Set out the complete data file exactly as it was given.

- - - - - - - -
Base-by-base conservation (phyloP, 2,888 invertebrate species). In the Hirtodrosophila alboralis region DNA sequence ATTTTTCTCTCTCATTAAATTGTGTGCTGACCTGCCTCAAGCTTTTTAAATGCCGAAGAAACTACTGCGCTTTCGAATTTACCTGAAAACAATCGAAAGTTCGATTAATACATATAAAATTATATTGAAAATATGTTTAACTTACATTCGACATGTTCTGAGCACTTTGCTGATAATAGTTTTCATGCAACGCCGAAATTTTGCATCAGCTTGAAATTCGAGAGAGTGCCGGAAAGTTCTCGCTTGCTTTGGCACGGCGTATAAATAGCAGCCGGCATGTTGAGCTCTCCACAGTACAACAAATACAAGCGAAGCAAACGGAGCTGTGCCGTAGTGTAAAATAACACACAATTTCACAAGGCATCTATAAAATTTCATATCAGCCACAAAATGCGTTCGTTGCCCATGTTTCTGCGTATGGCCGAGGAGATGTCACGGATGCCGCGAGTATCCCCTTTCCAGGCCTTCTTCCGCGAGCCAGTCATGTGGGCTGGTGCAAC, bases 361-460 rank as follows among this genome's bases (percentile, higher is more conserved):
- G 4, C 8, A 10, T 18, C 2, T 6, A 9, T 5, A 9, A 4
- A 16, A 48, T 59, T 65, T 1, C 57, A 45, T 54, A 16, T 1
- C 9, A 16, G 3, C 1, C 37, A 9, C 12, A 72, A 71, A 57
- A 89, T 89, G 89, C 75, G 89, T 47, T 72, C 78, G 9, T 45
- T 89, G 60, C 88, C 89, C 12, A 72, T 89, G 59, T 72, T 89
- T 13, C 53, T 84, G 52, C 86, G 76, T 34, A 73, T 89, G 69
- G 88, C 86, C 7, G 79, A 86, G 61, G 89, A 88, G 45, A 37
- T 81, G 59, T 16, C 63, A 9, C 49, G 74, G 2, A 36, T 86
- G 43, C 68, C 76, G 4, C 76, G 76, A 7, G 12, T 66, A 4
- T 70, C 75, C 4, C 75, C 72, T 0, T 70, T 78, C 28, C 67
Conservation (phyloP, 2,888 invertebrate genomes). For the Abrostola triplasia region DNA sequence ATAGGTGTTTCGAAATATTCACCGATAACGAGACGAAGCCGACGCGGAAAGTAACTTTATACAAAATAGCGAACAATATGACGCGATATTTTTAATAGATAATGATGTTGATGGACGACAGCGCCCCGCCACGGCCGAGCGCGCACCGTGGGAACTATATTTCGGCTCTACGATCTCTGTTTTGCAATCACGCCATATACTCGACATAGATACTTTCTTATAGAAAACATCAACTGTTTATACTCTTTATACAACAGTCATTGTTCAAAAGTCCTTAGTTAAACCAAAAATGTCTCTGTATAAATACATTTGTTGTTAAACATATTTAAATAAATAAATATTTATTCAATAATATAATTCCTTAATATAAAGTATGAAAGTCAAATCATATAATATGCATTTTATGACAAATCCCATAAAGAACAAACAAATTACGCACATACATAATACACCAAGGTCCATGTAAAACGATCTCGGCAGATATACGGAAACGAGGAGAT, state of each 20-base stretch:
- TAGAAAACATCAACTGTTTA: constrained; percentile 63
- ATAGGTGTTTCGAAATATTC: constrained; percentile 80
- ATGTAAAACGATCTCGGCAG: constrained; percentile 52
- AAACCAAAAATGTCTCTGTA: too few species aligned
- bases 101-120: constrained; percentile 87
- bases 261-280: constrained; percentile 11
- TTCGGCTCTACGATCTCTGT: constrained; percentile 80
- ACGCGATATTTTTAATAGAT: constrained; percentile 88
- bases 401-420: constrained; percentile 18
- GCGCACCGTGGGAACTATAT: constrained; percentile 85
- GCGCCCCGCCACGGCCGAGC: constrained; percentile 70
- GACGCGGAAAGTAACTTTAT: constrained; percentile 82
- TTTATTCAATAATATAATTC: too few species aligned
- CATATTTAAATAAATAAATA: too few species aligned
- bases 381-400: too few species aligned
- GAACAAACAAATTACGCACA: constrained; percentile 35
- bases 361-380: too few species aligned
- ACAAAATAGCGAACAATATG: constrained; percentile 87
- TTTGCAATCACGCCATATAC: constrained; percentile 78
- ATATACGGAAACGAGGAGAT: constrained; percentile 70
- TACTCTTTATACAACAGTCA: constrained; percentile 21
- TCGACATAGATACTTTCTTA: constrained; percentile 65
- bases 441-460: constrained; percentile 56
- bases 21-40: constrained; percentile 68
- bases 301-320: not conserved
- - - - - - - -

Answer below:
Base-by-base conservation (phyloP, 2,888 invertebrate species). In the Hirtodrosophila alboralis region DNA sequence ATTTTTCTCTCTCATTAAATTGTGTGCTGACCTGCCTCAAGCTTTTTAAATGCCGAAGAAACTACTGCGCTTTCGAATTTACCTGAAAACAATCGAAAGTTCGATTAATACATATAAAATTATATTGAAAATATGTTTAACTTACATTCGACATGTTCTGAGCACTTTGCTGATAATAGTTTTCATGCAACGCCGAAATTTTGCATCAGCTTGAAATTCGAGAGAGTGCCGGAAAGTTCTCGCTTGCTTTGGCACGGCGTATAAATAGCAGCCGGCATGTTGAGCTCTCCACAGTACAACAAATACAAGCGAAGCAAACGGAGCTGTGCCGTAGTGTAAAATAACACACAATTTCACAAGGCATCTATAAAATTTCATATCAGCCACAAAATGCGTTCGTTGCCCATGTTTCTGCGTATGGCCGAGGAGATGTCACGGATGCCGCGAGTATCCCCTTTCCAGGCCTTCTTCCGCGAGCCAGTCATGTGGGCTGGTGCAAC, bases 361-460 rank as follows among this genome's bases (percentile, higher is more conserved):
- G 4, C 8, A 10, T 18, C 2, T 6, A 9, T 5, A 9, A 4
- A 16, A 48, T 59, T 65, T 1, C 57, A 45, T 54, A 16, T 1
- C 9, A 16, G 3, C 1, C 37, A 9, C 12, A 72, A 71, A 57
- A 89, T 89, G 89, C 75, G 89, T 47, T 72, C 78, G 9, T 45
- T 89, G 60, C 88, C 89, C 12, A 72, T 89, G 59, T 72, T 89
- T 13, C 53, T 84, G 52, C 86, G 76, T 34, A 73, T 89, G 69
- G 88, C 86, C 7, G 79, A 86, G 61, G 89, A 88, G 45, A 37
- T 81, G 59, T 16, C 63, A 9, C 49, G 74, G 2, A 36, T 86
- G 43, C 68, C 76, G 4, C 76, G 76, A 7, G 12, T 66, A 4
- T 70, C 75, C 4, C 75, C 72, T 0, T 70, T 78, C 28, C 67
Conservation (phyloP, 2,888 invertebrate genomes). For the Abrostola triplasia region DNA sequence ATAGGTGTTTCGAAATATTCACCGATAACGAGACGAAGCCGACGCGGAAAGTAACTTTATACAAAATAGCGAACAATATGACGCGATATTTTTAATAGATAATGATGTTGATGGACGACAGCGCCCCGCCACGGCCGAGCGCGCACCGTGGGAACTATATTTCGGCTCTACGATCTCTGTTTTGCAATCACGCCATATACTCGACATAGATACTTTCTTATAGAAAACATCAACTGTTTATACTCTTTATACAACAGTCATTGTTCAAAAGTCCTTAGTTAAACCAAAAATGTCTCTGTATAAATACATTTGTTGTTAAACATATTTAAATAAATAAATATTTATTCAATAATATAATTCCTTAATATAAAGTATGAAAGTCAAATCATATAATATGCATTTTATGACAAATCCCATAAAGAACAAACAAATTACGCACATACATAATACACCAAGGTCCATGTAAAACGATCTCGGCAGATATACGGAAACGAGGAGAT, state of each 20-base stretch:
- TAGAAAACATCAACTGTTTA: constrained; percentile 63
- ATAGGTGTTTCGAAATATTC: constrained; percentile 80
- ATGTAAAACGATCTCGGCAG: constrained; percentile 52
- AAACCAAAAATGTCTCTGTA: too few species aligned
- bases 101-120: constrained; percentile 87
- bases 261-280: constrained; percentile 11
- TTCGGCTCTACGATCTCTGT: constrained; percentile 80
- ACGCGATATTTTTAATAGAT: constrained; percentile 88
- bases 401-420: constrained; percentile 18
- GCGCACCGTGGGAACTATAT: constrained; percentile 85
- GCGCCCCGCCACGGCCGAGC: constrained; percentile 70
- GACGCGGAAAGTAACTTTAT: constrained; percentile 82
- TTTATTCAATAATATAATTC: too few species aligned
- CATATTTAAATAAATAAATA: too few species aligned
- bases 381-400: too few species aligned
- GAACAAACAAATTACGCACA: constrained; percentile 35
- bases 361-380: too few species aligned
- ACAAAATAGCGAACAATATG: constrained; percentile 87
- TTTGCAATCACGCCATATAC: constrained; percentile 78
- ATATACGGAAACGAGGAGAT: constrained; percentile 70
- TACTCTTTATACAACAGTCA: constrained; percentile 21
- TCGACATAGATACTTTCTTA: constrained; percentile 65
- bases 441-460: constrained; percentile 56
- bases 21-40: constrained; percentile 68
- bases 301-320: not conserved